Sunday, April 9, 2017

Time only moves one way

Just a few notes and jottings here.

This article on Monoloc and production is worth hanging on to.  Some good stuff about the use of space, background noise.  And the tunes aren't bad either.

Prolific rapper Oddisee's got a dancey track, Things, on his latest album, the Iceberg, that I didn't want to get overlooked.  As usual  you can hear the entire album at the bandcamp page.

Another boring technical thing here -- Four Tet talking about how he does his thing live:

I've read that he does everything in Ableton when it comes to making music, but it's interesting how he changes things up to play out live.  I've seen him live, actually playing out the album that you hear bits of here, so it's extra interesting to see how he did it.

Finally, I've got around to listening to the third XX album, I See You.  Haven't heard it all yet, and I know I'm late to this track, but really like it -- it's got me looking up how-to bits on dub rhythms and bass lines:

Two things really get me on this track -- the lovely nostalgic feeling has me looking back to college and all that emotional up and down; and I'm really impressed by the singing -- both singers really displaying that they've got great voices when the raise the volume a bit.  Looking forward to seeing them next month.  

Friday, April 7, 2017


One thing I've long admired about Brits is their focus on fun and having a good time.  It's one thing i really (and unexpectedly) found missing when I moved to America at the age of 16 . The radio had multiple country stations, and rock/alt rock stations, and rap/RnB stations, but most of what was on MTV and so on wasn't fun -- it was rock, it was angst, Smashing Pumpkins, Nirvana (still), hardly hedonistic good time stuff (as an aside, this is why I got into RnB and some hip hop for a while, and watched a lot of BET -- that was fun and forward sounding w/cool electronic production by the likes of Timbaland and the Neptunes, while a lot of alt-radio was still playing tracks off of 'Nevermind'.  I didn't come round straight away, but I got there and have stayed there, kind of).  As for dance music, basically nowhere to be found, which was really weird as I was living in a Detroit suburb!  Clubbing was not mainstream at all, there was no funkiness, no dancing, not that I could come across easily anyway, not compared to the mid-90's UK I'd left behind where the Prodigy were already on Top of the Pops and the second summer of love had happened when I was around 10.  The school bus was (pretty) girls with goth make up and dyed hair, or wannabe gangstas with the pants falling off their bums (all the way back in 1995) who insisted on putting Bone Thugs N Harmony on the cassette deck.  Once we got cable we'd tape shows like AMP and 120 minutes on MTV, later on waiting for the one or two good videos to come on, while forwarding through the rest.  I remember being in shock when I wore a Prodigy beanie to school (ordered via a UK cousin, through the post) and the kid who sat behind me in maths knew who they were (really regret not talking to him more about that, but my social goals back then were pretty bizarre).  There were kids who liked some of what we liked, some of the UK indie stuff, but sadly those kids were mostly weirdos with no friends, and I considered myself somewhat normal, perhaps even cool.  Sometime later I started listening to pop radio, and made the most of what I could I find on there, things like the Venga Boys for instance... (I should note that there was a brief period in the later 90's and early 00's when things did improve -- not to UK levels, but still a lot better; Detroit gained a proper club in Motor lounge, and 89x started broadcasting live sets from there on weekend nights).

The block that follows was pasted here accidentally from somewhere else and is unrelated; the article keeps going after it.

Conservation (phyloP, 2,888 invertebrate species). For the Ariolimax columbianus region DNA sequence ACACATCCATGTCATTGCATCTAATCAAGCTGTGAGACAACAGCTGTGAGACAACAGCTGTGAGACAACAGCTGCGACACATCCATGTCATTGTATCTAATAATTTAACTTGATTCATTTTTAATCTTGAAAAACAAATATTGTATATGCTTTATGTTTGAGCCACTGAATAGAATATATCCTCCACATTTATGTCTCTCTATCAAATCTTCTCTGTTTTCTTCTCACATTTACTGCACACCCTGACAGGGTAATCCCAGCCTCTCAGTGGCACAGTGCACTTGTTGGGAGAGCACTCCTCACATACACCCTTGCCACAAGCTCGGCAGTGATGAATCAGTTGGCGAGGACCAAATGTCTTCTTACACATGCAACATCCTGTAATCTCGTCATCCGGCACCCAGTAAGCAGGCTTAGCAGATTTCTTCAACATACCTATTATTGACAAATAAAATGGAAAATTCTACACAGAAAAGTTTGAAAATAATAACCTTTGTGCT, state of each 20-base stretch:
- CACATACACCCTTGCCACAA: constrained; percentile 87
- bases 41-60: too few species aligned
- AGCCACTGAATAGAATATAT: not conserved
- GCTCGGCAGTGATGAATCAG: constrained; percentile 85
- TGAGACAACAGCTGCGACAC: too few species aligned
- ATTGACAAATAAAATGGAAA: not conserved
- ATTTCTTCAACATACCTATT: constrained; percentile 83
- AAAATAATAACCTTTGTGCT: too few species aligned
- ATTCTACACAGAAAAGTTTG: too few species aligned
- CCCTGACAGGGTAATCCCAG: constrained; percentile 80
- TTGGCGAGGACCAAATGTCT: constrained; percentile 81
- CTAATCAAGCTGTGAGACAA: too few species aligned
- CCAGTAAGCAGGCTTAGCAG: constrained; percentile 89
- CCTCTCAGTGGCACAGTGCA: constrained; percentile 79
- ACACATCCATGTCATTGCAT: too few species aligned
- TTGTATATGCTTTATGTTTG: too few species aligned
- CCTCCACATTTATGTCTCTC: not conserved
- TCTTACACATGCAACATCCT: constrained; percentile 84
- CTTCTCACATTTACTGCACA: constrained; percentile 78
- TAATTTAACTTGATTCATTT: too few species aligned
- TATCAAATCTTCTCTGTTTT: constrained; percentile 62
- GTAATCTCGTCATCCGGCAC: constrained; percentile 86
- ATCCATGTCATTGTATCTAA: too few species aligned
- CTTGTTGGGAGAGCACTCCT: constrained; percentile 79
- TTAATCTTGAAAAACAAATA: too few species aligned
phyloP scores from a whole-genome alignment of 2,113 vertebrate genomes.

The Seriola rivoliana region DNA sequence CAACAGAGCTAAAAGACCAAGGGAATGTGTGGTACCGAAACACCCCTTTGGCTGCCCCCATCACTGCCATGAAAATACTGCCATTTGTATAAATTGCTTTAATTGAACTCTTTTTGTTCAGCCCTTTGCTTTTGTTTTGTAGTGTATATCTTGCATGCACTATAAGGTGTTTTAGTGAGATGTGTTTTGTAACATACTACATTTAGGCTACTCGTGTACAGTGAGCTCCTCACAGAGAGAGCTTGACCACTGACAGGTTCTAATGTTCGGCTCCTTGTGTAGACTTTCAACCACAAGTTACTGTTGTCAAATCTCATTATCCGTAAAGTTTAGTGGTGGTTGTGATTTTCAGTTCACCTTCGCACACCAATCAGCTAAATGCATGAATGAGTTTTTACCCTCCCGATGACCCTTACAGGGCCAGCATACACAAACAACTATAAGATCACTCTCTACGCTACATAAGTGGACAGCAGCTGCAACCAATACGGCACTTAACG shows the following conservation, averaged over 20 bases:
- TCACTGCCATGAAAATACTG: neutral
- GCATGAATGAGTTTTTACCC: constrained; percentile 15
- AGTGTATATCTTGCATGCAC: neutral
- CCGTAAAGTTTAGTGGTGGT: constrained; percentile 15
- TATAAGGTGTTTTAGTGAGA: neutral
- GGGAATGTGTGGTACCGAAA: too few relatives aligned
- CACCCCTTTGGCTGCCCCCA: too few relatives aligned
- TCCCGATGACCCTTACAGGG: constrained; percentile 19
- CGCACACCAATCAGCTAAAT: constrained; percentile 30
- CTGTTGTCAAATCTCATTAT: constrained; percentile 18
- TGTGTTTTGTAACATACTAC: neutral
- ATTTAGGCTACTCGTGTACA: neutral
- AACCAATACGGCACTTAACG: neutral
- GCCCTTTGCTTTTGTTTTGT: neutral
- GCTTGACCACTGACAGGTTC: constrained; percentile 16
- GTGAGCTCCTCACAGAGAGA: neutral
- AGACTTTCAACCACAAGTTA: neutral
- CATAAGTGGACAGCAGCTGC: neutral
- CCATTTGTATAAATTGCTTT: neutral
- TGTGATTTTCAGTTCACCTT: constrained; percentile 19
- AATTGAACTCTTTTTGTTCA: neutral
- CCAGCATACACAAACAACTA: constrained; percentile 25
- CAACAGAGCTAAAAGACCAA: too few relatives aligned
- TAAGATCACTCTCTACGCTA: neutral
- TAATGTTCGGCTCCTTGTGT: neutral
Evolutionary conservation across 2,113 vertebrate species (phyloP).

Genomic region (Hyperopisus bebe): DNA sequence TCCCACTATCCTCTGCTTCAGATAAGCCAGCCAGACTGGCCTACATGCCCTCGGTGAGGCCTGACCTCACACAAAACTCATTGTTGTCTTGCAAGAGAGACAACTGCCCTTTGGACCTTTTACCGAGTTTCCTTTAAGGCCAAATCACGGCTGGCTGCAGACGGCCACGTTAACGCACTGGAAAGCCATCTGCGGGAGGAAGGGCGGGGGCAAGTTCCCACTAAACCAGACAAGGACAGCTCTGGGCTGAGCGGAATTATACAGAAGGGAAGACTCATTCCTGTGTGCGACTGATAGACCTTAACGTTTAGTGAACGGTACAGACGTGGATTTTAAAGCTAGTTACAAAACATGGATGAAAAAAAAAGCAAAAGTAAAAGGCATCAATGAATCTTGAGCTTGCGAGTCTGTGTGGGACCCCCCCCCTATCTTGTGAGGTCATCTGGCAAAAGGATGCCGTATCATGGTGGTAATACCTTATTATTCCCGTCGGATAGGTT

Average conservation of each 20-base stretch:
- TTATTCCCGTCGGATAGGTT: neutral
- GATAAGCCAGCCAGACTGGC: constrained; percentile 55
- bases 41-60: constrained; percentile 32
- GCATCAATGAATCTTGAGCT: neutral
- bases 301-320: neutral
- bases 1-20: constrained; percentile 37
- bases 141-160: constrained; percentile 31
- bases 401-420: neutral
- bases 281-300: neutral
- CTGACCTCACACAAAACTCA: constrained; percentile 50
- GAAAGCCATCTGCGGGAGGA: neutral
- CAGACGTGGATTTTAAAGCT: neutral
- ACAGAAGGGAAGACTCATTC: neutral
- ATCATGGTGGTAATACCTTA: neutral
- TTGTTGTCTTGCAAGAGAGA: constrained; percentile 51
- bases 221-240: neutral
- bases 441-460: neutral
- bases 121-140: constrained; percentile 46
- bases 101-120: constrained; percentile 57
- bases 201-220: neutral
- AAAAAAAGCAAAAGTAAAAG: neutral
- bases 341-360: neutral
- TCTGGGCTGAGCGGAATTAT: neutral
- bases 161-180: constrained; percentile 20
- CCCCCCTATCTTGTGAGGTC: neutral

Where is all this leading?  Well, it's leading to Jamiroquai and a recent nostalgia-fuelled video binge I had.  I like Jamiroquai, always have, ever since seeing them perform 'Too Young to Die' on TOTP when it first came out.  I like that they're funky, fun, dance-orientated.  Some people seem to think they're uncool, or like them in some sort of ironic way, but I don't care.  The hats are dumb (but show an admirable lack of self-regard), the didgeridoo stuff doesn't do it for me (see previous bracketed note), but the rest is great!  So many great songs, such great sounds!  Jamiroquai exemplify that fun loving Britishness to me.  They represent to me the British desire to dance, and to explore danceable music in all it's forms.  Part of the history of British pop seems to be hearing cool danceable music, exploring it, and then putting it back out into the world -- from the Beatles to acid house, and yes, to acid jazz too.  I do wonder how all the modern PC types feel about that in the age of cultural appropriation and all that, but I don't wonder too much.  Jay Kay and the band are back with a new album now, and a tour, and I'm happy to report they're getting good reviews for both, with an appreciation of their past too -- writers have noted that the Jamiroquai sound can be traced to the latest Daft Punk stuff, as well to what people like Pharrell are doing.  Really, the acid jazz label needs to be dropped and replaced with something far more credible and honest -- Jamiroquai, Britain's greatest disco outfit.

Aah, good times.  Peak, peak TOTP, when live preformance was emphasised.

Fun.  Smooth.  Lovely.

Another thing to love -- great dance moves.  That man is 47 and he still hops around like that.